Should Hospitals Design with Patients in Mind?

July 25, 2014
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Build It – And They Will Come? Maybe Not. 

It’s no secret to anyone in the healthcare industry that there’s a huge emphasis on patient satisfaction scores these days – predominantly because they are so closely linked with reimbursement in the new healthcare landscape. Hospitals are taking ‘satisfaction’ a step further: how about patient aesthetic?

Build It – And They Will Come? Maybe Not. 

It’s no secret to anyone in the healthcare industry that there’s a huge emphasis on patient satisfaction scores these days – predominantly because they are so closely linked with reimbursement in the new healthcare landscape. Hospitals are taking ‘satisfaction’ a step further: how about patient aesthetic?

Patient Satisfaction and Design

ImageWhen hospitals sit down to draw up blueprints for hospital design, now more than ever there’s an impetus to collect patient preferences on everything from design, color scheme and layout. Designing hospitals, of course, are not entirely about achieving a particular ‘aesthetic of healing’ – they need to be safe and functional above all else- but anyone who has ever spent a night or two in a drab hospital room knows that a cheery, well-lit environment certainly makes you feel better even if you’re sick and in pain. Administrators have realized that it’s not enough to just build a hospital these days – you have to build a hospital that is a safe, welcoming and state-of-the-art if you want to attract patients. Now more than ever, patient demographics are diverse and have very high expectations, meaning that hospital architecture and design needs to be ahead of the curve.

Patient Satisfaction Matters 

Gone are the days when patients were limited to the country doctor or, in extreme cases, the closest city’s hospital – now, even in dire circumstances, patients can be transported to another hospital to receive care- and many will voluntarily choose a hospital that is towns or even states away if the facility and staff are more ‘up to date’ than closer options. It’s no longer enough for a hospital to do the basics; the staff, the design and the treatments all have to be stellar.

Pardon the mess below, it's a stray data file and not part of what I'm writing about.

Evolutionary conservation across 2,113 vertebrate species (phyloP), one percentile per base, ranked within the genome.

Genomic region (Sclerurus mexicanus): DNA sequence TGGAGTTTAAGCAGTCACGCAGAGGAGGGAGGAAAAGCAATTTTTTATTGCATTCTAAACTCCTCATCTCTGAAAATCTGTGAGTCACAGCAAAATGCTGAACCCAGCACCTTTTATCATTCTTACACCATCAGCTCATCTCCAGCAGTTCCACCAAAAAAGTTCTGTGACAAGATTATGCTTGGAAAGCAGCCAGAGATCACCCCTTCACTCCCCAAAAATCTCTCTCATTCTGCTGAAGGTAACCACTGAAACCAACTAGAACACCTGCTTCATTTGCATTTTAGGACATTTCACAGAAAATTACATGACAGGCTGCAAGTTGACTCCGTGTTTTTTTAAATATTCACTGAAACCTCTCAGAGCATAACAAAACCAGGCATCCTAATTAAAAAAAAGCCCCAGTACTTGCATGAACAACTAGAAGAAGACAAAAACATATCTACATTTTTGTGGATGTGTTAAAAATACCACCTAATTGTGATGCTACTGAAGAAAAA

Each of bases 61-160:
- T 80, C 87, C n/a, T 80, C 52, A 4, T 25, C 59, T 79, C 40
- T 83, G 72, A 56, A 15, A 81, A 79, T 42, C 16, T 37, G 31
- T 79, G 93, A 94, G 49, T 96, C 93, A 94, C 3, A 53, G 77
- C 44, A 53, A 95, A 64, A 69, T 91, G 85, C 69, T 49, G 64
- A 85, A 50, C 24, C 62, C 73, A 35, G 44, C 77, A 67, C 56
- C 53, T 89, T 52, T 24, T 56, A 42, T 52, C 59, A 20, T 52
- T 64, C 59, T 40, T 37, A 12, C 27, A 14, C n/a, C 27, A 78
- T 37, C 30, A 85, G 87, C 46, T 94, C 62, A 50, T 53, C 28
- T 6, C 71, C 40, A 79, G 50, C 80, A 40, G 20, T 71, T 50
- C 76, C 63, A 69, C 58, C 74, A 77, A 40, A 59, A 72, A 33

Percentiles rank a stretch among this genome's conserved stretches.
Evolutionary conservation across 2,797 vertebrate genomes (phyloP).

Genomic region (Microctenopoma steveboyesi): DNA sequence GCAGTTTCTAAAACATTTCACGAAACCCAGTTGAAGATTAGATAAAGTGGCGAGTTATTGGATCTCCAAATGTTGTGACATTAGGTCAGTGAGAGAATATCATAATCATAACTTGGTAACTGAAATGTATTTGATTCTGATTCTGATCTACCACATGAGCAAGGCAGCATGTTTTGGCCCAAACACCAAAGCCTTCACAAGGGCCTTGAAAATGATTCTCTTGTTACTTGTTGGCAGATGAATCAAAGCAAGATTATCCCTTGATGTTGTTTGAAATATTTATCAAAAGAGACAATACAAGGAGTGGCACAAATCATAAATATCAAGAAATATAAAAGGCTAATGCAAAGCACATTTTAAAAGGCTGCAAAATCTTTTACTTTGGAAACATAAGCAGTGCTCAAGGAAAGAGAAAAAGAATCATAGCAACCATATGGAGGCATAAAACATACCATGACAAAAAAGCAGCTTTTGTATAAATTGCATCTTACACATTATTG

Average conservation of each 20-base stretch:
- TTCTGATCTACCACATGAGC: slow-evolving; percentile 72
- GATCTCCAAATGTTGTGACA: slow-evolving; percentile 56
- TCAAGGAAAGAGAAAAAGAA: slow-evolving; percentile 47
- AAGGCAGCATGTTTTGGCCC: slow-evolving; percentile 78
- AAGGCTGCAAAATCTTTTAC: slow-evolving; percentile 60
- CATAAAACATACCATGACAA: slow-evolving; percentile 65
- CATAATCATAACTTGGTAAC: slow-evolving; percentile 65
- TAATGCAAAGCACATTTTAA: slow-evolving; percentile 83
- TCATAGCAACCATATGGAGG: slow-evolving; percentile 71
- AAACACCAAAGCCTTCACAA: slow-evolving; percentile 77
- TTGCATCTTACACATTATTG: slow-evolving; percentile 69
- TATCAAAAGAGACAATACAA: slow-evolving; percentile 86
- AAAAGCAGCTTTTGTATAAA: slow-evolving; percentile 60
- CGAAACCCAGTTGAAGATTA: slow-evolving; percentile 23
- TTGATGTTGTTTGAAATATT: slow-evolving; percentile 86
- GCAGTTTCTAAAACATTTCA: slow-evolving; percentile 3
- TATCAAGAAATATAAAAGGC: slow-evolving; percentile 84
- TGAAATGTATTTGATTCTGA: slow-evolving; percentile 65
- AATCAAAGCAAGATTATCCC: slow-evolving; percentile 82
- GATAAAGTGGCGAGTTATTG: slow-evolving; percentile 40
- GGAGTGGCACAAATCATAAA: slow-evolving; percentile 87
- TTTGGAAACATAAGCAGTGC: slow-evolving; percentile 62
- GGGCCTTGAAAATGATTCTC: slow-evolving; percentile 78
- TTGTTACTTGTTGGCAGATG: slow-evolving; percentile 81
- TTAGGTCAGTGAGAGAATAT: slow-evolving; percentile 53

What Matters To Administrators Differs From What Matters To Patients 

Some of the major areas of concern to a patient may not be the most important to the administration, the architects or the medical staff: privacy, for example, is far more important to a patient at a hospital receiving treatment than the efficiency of the electricity. While the latter may be of direct value to the administrators overseeing the budget, they can’t be so consumed by the essentials of operating a physical locale that they disregard “creature comforts.”

Patient Satisfaction, Growing Patient Demographics – and Growing Patients

Additionally, there’s a new design concern cropping up in hospitals nation wide: there is a need to redesign many traditional hospital staples to accommodate larger patients. In the U.S. obesity has become such a prevalent force in our nation’s health that designs that have been standard for decades in many industries: automobiles, airplanes and amusement parks – now have to be redesigned to accommodate larger “average” patients, consumers and drivers. This being said, current model hospital beds, gurneys, operating tables, imagining machines and even chairs found in waiting rooms and doctor’s offices all need to be redesigned to fit larger patients – because the reality is, a larger patient now is the average in many doctor’s offices, hospitals and healthcare systems nationwide.

Is your hospital or healthcare organization undergoing remodeling? Is it on your agenda for the next few years?

Comment below or Tweet us @bhmhealthcare to tell us what your biggest design challenges are.

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